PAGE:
A complicated mystery for amateur sleuths to solve.
Russell Fanelli | Longmeadow, MA USA | 10/23/2003
(5 out of 5 stars)
"Deceived by Flight is one of author Colin Dexter's favorite televised Morse mysteries. Having seen at least twenty or so of these fine programs, I agree with his judgement. The performances are uniformly excellent; not just Morse, played reliably and well by the fine actor, John Thaw, but also the supporting cast, particularly Kevin Whately as his able assistant, Sergeant Lewis, and Sharon Maughan as Kate Donn, television hostess and wife of slain barrister Anthony Donn. The plot is complicated and the clues are difficult for even Morse to decipher. Apparently Anthony Donn has committed suicide on the eve of his participation in a cricket match at Oxford. Morse doubts that his old friend deliberately killed himself and begins questioning suspects. As we soon find out, much more is at stake in this mystery than the death of an aging cricket player.Cricket is part of the fun of this mystery. Much time is spent discussing the sport (Morse would prefer to listen to his music) and we also get to see it played. Sergeant Lewis goes undercover as a porter and expert batsman. At the matches another murder takes place and now Morse must try to determine if there are connections between the two deaths.I think most viewers who watch the Morse series of films like to put their detective caps on and follow the clues carefully to see if they can arrive at the answers before Morse. Deceived by Flight will keep even the best armchair detectives struggling with clues until the satisfying conclusion of this fine program."
Dianne Foster | USA | 12/25/2003
(5 out of 5 stars)
"DECEIVED BY FLIGHT, made in 1989, is one of the better Morse dramas. Morse (John Thaw) is more light hearted in this film than some of the later episodes and it is a joy to see him interact with the other actors including his Sgt.'s child. He actually engages in a bit of prank-playing with Robbie (Kevin Whately) who, forced to go `undercover' as a porter at one of the local colleges at Oxford, finds himself "watching" Morse's parked car as part of his duties.The gist of the story is that an old boys club called `The Clarets XI' is in town for an annual cricket match. One of the members, as well as the team coach are former classmates of Morse. The player-friend approaches Morse for a get-together lunch which turns out to be fish and chips on a park bench near the Thames. Morse senses that his former flatmate has something important to share but he can't quite bring himself to the point of telling Morse what it is. As they part, the friend mentions a Zen saying that involves the sound of one hand clapping and a dead student. Later, the friend turns up dead as a result of suicide. Or was it suicide. Soon Morse believes the man was murdered and he is on the trail of the killer. Was the killer his beautiful wife who could have been having an affair with one of the other cricket players? Was it one of the other cricket players? And what about the couple named Foster who behave suspiciously by asking Robbie the porter for a key to the dead man's room. This episode has it all-great scenes of Oxford and its environs; Morse and Robbie struggling over the cricket match versus classical music on the various office, car, and other radios at hand; Robbie showing he can play cricket as well as any upper class ponce; a really interesting cricket match (I finally realized the pitcher is trying to hit the little poles behind the batter); Morse sleeping through the cricket match; and Morse falling for the wrong woman. The cast includes some familiar faces such as Daniel Massey, Amanda Hillwood, Sharon Maughan, and a very young Nathaniel Parker."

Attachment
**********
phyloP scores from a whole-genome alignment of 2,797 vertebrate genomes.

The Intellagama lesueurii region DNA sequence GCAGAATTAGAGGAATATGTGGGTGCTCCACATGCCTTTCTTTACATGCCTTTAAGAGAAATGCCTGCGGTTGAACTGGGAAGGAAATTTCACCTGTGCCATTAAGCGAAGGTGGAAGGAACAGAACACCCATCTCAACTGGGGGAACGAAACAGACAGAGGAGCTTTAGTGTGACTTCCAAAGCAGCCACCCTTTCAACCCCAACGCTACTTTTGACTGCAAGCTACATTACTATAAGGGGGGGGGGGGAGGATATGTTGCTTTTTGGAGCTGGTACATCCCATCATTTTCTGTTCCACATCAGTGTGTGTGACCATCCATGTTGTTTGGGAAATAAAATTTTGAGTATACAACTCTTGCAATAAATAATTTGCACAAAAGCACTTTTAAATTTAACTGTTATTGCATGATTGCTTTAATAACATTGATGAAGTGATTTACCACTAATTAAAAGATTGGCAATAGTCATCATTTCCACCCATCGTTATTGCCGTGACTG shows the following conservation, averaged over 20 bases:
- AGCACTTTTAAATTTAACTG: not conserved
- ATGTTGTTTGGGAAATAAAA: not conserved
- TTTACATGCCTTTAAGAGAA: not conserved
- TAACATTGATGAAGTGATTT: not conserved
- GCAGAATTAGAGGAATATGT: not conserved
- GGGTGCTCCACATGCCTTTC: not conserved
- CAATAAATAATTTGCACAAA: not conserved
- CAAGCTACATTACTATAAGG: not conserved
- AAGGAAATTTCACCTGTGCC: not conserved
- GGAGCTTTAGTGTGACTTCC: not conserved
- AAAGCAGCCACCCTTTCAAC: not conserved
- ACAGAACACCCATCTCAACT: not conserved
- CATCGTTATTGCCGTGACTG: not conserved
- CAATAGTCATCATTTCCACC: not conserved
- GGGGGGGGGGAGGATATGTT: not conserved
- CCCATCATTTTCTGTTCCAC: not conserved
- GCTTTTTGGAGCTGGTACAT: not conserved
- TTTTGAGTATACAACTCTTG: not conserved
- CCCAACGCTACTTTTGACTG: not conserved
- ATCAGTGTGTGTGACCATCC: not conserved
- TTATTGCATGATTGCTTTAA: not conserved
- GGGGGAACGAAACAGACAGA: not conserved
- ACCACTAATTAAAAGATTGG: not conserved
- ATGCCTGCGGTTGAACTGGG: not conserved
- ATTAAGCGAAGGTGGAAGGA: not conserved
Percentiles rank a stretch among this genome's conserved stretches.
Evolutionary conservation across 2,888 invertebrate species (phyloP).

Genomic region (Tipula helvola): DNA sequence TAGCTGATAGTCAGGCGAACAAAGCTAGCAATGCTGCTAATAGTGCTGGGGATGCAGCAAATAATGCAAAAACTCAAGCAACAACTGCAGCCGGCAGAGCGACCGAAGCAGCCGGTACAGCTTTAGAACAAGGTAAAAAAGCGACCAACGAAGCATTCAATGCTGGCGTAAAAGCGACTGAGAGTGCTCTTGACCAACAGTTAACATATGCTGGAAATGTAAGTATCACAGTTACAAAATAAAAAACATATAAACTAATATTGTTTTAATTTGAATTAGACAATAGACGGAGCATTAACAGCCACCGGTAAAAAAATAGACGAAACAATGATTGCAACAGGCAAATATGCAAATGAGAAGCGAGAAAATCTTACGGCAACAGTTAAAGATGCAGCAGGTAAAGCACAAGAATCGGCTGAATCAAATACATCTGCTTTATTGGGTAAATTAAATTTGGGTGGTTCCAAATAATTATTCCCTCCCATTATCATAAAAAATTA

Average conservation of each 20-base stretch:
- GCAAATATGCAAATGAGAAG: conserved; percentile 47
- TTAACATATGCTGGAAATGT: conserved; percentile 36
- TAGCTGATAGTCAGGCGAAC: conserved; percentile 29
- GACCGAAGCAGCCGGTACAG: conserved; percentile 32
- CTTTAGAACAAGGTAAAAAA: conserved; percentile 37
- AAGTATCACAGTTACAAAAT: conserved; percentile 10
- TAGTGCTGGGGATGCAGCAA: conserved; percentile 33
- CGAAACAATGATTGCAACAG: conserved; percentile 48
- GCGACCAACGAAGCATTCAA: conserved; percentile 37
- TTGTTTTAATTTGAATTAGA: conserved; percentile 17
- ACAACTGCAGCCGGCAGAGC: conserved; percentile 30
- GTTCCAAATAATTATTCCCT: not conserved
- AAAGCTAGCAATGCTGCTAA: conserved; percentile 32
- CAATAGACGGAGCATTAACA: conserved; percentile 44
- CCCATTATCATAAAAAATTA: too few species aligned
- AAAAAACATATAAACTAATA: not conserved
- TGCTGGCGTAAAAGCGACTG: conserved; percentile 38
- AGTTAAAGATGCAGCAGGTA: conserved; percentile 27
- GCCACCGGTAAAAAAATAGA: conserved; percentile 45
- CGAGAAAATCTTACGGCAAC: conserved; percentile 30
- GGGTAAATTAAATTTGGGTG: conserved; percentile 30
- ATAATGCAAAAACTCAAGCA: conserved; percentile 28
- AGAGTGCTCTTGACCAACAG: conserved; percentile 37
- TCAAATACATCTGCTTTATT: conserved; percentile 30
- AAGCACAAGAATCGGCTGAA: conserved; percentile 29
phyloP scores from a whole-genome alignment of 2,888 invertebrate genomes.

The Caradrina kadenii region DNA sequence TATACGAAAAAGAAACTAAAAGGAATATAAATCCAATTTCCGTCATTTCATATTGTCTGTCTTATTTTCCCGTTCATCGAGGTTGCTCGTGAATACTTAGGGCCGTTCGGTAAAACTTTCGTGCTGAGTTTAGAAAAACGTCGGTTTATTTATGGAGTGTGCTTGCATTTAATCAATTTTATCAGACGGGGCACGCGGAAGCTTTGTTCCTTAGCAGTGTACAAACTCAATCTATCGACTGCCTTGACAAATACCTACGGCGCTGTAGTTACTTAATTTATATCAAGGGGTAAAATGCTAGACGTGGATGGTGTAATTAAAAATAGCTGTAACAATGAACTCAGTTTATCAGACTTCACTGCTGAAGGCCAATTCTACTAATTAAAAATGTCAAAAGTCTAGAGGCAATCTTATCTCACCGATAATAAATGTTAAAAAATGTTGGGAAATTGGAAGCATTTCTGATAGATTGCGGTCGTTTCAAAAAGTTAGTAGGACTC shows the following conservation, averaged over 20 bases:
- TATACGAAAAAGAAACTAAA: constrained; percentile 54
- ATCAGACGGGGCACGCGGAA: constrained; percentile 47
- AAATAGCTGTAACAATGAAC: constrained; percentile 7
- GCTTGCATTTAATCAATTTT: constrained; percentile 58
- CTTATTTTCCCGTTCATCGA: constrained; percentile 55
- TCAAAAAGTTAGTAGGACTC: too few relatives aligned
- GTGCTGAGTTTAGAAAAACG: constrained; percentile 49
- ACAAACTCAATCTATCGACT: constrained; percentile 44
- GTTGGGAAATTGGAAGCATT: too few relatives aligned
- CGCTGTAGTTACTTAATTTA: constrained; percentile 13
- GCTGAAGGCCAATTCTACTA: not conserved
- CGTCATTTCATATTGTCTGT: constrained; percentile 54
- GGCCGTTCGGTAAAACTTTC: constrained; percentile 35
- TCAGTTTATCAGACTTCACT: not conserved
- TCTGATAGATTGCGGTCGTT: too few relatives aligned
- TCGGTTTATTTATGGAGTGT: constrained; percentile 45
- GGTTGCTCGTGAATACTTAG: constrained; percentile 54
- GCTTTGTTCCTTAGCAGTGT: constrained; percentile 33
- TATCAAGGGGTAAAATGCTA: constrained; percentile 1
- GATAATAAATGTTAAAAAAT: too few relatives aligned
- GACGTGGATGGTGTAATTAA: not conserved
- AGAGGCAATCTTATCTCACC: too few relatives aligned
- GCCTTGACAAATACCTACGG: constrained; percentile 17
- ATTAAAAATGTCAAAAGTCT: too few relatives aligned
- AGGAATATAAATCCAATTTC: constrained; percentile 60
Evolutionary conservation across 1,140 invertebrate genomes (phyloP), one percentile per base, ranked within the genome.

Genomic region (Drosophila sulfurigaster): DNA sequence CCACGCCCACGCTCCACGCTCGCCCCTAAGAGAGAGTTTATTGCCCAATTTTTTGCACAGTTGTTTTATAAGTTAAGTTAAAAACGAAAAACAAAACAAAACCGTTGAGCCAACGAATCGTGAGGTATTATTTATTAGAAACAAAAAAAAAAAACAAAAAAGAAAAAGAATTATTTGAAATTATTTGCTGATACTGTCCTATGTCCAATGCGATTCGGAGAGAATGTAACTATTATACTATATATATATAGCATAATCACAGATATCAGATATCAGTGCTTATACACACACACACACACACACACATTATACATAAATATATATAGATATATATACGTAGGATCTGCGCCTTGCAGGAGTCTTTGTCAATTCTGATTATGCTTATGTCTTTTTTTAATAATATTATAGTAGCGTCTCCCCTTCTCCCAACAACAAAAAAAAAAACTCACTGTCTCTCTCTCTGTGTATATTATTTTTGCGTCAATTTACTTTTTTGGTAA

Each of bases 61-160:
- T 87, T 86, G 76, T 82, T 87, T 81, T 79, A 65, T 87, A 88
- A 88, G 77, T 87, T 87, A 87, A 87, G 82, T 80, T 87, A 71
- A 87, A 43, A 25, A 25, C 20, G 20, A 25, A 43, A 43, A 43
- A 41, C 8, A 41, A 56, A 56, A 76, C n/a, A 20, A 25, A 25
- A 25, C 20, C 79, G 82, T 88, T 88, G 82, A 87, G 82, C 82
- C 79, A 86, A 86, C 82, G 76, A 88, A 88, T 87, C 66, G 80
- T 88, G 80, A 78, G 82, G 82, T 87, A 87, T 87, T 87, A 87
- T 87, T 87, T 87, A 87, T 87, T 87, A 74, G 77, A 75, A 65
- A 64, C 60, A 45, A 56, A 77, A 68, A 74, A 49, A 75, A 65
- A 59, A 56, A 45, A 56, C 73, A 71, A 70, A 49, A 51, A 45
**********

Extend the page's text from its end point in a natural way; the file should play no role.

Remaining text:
William J. Thor | Vero Beach | 03/18/2007
(4 out of 5 stars)
"This is a "who done it?" opening with a murder and building throughout as new material is introduced to help Morse toward a resolution. As we travel along the trail of the story, we encounter a fair amount of Cricket with the full complement of both teams as suspects and Lewis playing as well -- incognito. Not much in the way of Morse's idiosyncrasies, for balance, but the plot moves along steadily allowing us to have a relaxing journey as well, although we are jolted with two or three unexpected twists. Speaking of relaxation this tale reveals, arguably, the most relaxed Morse we will encounter in the entire series. Morse's missing first name remains a mystery in itself, however his nickname surfaces as we learn he was called Pagan Morse when he attended this very same college some years past. This is a very pleasant entry; not up there with his best but most agreeable."